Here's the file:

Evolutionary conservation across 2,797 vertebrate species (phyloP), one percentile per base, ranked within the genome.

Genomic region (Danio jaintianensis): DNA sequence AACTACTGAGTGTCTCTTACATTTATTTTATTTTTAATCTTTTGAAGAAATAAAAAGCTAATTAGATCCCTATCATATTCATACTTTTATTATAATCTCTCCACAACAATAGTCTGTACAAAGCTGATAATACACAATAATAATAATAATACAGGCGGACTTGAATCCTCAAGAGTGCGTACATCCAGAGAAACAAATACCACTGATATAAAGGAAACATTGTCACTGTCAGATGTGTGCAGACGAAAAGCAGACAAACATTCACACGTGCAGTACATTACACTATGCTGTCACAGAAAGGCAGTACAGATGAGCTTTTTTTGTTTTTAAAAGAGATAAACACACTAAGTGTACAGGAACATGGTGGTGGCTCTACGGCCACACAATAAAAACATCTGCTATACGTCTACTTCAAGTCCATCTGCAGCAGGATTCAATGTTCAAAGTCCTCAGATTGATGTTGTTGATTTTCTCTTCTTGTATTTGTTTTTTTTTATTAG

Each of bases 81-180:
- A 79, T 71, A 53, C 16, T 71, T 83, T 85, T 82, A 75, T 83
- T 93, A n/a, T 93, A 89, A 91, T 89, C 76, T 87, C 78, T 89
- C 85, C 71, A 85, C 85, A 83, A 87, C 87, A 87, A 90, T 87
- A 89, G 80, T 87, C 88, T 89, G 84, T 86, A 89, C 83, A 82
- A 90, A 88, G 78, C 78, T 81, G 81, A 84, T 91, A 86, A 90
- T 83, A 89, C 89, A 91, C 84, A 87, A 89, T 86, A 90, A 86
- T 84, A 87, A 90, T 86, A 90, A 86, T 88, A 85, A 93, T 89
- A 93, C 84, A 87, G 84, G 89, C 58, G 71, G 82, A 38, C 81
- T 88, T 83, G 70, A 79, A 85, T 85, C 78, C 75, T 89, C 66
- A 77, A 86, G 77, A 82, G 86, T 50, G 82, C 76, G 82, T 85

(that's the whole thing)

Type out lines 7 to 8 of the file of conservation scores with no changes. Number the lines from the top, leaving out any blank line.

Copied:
- A 89, G 80, T 87, C 88, T 89, G 84, T 86, A 89, C 83, A 82
- A 90, A 88, G 78, C 78, T 81, G 81, A 84, T 91, A 86, A 90